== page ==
A severe thunderstorm threatens a city with lightning, heavy rain, and strong, gusty winds. Photo by Bogdan Radu
Winter Lingers into March and April as Spring Storms Bring Familiar Hazards
March 1st marks the start of Meteorological Spring. Depending on where you live, that probably means winter is on the way out, or at least, nearing its end. That doesn’t mean winter weather is over for the year. Some places could see another month or more of snow, ice, and freezing temperatures. March 20th, the start of Astronomical Spring, is a little closer to spring weather for folks up north.
Spring is a season of change for most of the country. As the weather warms, the snowstorms have wetter, heavier snow. Freezing temperatures coupled with mist, rain, or a wintry mix coats trees and burdens power lines with ice. Heavy rains with thunderstorms become more likely and the hazards that go with them are different.
A blizzard or two is still possible in the mountains and northern states. Watch for tornadoes that accompany severe thunderstorms. Heavy rain, especially coupled with snow on the ground, causes rivers and streams to flood. Warmer weather opens beaches and makes parks accessible to everyone.
And as always, have your emergency preparedness plans and kits ready for action. Being prepared ahead of time means you won’t forget anything important. Checklists keep you focused and ease worry.
Each year, more deaths occur because of flooding than any other storm related hazard. Extended periods of rainfall, or the combination of moderate to heavy rain and melting snow, causes rivers, streams, and lakes to rise. Snow melt with rain can also cause floods away from waterways. Ice jams occur during spring breakup. Large chunks of ice create a dam as the ice piles up. The water level can rise several feet in just a few minutes and spill onto roads.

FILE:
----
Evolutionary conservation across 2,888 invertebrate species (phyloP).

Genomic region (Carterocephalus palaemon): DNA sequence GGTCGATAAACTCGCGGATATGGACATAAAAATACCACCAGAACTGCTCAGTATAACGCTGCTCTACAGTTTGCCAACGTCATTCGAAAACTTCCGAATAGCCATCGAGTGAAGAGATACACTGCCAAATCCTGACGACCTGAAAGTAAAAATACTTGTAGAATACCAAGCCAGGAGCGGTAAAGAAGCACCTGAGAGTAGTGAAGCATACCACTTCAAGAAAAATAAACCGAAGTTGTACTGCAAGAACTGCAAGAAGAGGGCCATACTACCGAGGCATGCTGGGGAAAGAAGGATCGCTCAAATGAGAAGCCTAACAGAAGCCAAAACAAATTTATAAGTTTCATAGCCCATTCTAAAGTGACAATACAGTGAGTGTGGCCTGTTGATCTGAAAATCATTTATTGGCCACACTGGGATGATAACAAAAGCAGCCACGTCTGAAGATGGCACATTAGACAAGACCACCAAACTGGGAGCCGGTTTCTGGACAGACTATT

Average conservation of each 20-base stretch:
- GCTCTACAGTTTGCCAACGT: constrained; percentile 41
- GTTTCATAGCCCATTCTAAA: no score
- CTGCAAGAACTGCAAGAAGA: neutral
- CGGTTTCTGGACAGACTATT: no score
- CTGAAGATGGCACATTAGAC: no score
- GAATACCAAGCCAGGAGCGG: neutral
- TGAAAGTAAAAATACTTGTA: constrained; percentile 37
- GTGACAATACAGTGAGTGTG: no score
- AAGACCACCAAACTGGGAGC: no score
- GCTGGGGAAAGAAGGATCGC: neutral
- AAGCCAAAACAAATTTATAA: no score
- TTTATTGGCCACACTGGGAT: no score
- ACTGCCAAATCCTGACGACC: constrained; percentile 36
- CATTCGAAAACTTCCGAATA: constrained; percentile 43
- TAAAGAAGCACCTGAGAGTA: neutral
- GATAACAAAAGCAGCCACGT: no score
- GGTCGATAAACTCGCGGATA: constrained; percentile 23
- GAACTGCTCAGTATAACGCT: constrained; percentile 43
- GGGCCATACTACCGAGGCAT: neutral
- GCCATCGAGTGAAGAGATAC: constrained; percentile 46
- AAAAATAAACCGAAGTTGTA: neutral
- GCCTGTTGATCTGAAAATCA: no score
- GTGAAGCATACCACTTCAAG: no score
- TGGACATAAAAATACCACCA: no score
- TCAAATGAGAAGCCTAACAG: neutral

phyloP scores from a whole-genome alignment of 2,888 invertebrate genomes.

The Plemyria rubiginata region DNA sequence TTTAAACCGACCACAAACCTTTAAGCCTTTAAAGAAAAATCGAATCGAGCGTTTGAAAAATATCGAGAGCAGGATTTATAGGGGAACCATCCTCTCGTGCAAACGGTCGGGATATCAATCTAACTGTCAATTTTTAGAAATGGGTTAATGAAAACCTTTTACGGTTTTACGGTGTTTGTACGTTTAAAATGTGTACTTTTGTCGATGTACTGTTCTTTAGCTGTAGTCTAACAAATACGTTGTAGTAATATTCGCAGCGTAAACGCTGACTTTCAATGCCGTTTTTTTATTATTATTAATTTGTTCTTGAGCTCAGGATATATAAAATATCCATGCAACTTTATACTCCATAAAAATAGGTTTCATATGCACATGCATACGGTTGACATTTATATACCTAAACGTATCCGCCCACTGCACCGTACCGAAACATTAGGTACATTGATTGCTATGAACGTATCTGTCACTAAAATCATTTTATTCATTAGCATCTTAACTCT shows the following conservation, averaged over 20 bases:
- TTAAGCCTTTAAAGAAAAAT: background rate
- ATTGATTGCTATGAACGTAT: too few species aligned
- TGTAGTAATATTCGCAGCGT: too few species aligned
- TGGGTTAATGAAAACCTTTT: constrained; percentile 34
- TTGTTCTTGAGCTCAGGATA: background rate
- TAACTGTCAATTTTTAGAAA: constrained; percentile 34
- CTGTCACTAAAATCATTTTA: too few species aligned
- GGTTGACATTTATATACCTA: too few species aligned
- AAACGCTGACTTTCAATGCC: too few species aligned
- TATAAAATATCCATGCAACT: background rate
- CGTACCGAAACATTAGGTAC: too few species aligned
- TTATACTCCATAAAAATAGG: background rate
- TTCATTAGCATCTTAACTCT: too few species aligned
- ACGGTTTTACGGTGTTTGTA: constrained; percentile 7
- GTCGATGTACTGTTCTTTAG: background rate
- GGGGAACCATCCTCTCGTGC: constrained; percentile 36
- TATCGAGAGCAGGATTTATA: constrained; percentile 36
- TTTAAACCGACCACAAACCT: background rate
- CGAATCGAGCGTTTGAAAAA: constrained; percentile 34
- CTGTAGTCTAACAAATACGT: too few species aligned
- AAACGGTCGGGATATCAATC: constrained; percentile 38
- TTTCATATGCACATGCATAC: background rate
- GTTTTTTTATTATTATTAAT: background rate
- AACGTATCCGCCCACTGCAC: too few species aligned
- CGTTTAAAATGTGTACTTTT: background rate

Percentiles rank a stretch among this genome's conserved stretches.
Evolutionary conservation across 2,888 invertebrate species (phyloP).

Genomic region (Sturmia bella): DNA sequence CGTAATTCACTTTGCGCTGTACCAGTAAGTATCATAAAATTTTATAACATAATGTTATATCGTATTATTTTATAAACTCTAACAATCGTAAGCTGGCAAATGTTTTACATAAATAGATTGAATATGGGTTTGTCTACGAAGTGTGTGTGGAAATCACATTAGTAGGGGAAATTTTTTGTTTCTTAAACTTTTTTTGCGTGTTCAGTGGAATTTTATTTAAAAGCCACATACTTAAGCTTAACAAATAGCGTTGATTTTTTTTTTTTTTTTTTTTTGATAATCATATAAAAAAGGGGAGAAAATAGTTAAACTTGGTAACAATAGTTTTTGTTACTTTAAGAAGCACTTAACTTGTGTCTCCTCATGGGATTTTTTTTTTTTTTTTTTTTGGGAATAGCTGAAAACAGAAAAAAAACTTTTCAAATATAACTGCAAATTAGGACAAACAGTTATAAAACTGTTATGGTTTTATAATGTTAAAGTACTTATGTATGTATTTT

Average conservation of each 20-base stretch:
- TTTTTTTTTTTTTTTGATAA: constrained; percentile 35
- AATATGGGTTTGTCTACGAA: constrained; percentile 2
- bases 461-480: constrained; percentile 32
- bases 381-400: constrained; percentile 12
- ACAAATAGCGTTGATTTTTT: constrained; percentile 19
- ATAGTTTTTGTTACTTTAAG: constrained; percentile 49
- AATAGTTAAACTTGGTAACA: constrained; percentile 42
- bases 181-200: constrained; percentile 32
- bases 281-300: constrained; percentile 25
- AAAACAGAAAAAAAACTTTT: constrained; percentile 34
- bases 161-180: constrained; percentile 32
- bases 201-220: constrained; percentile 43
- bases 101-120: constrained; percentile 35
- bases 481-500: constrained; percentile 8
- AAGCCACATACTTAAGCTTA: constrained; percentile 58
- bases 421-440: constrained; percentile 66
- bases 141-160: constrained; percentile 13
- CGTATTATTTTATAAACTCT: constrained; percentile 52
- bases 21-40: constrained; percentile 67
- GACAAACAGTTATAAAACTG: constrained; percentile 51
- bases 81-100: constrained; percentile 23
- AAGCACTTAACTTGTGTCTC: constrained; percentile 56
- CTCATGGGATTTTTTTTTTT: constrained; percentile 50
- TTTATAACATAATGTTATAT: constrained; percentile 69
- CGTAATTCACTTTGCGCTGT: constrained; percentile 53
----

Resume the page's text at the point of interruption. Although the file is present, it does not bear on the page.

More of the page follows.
Water on a road can hide other hazards, including a washed-out roadbed and a water depth much deeper than it appears. It doesn’t take a lot of water to stall a car. Moving water can push a car off the road or sweep it downstream. Car occupants can drown when moving water fills a car and they cannot exit.
Never drive through a flooded roadway. Do not pass by barricades. The National Weather Service campaign slogan “Turn Around Don’t Drown” applies. Never drive through flood water on a roadway. Unless you are in imminent danger of drowning, don’t exit a vehicle and enter moving water.
Thunderstorms are relatively short weather disturbances associated with lightning, thunder, heavy rain that might include hail, strong gusty winds, and dense clouds. Thunderstorm can also bring the unstable weather patterns associated with tornadoes.
Lightning, strong winds, and heavy rain are the major hazards associated with thunderstorms. Every home and family should designate a safe place to go during a powerful storm. Basements are usually the best places. Interior rooms without windows make better shelters than rooms with windows.
It’s a good idea to shelter during a strong thunderstorm. Heavy rain can loosen the soil and allow the gusty winds to topple trees, including those near houses.
Move indoors when a thunderstorm approaches to avoid lightning, even if you can’t see the storm. Although the storm clouds may appear far away, they are closer than they appear. If you can see lightning from a cloud, you are too close. Lightning can reach out over thirty miles from a storm out of sight over the horizon as a “bolt from the blue” and strike from a clear sky.
Even if tornadoes are uncommon in your region, they can form in any state over any terrain at any time of year. The cyclones usually form out of strong thunderstorms. The rotating column of air can reach speeds that exceed 200 miles per hour to flip cars and destroy buildings.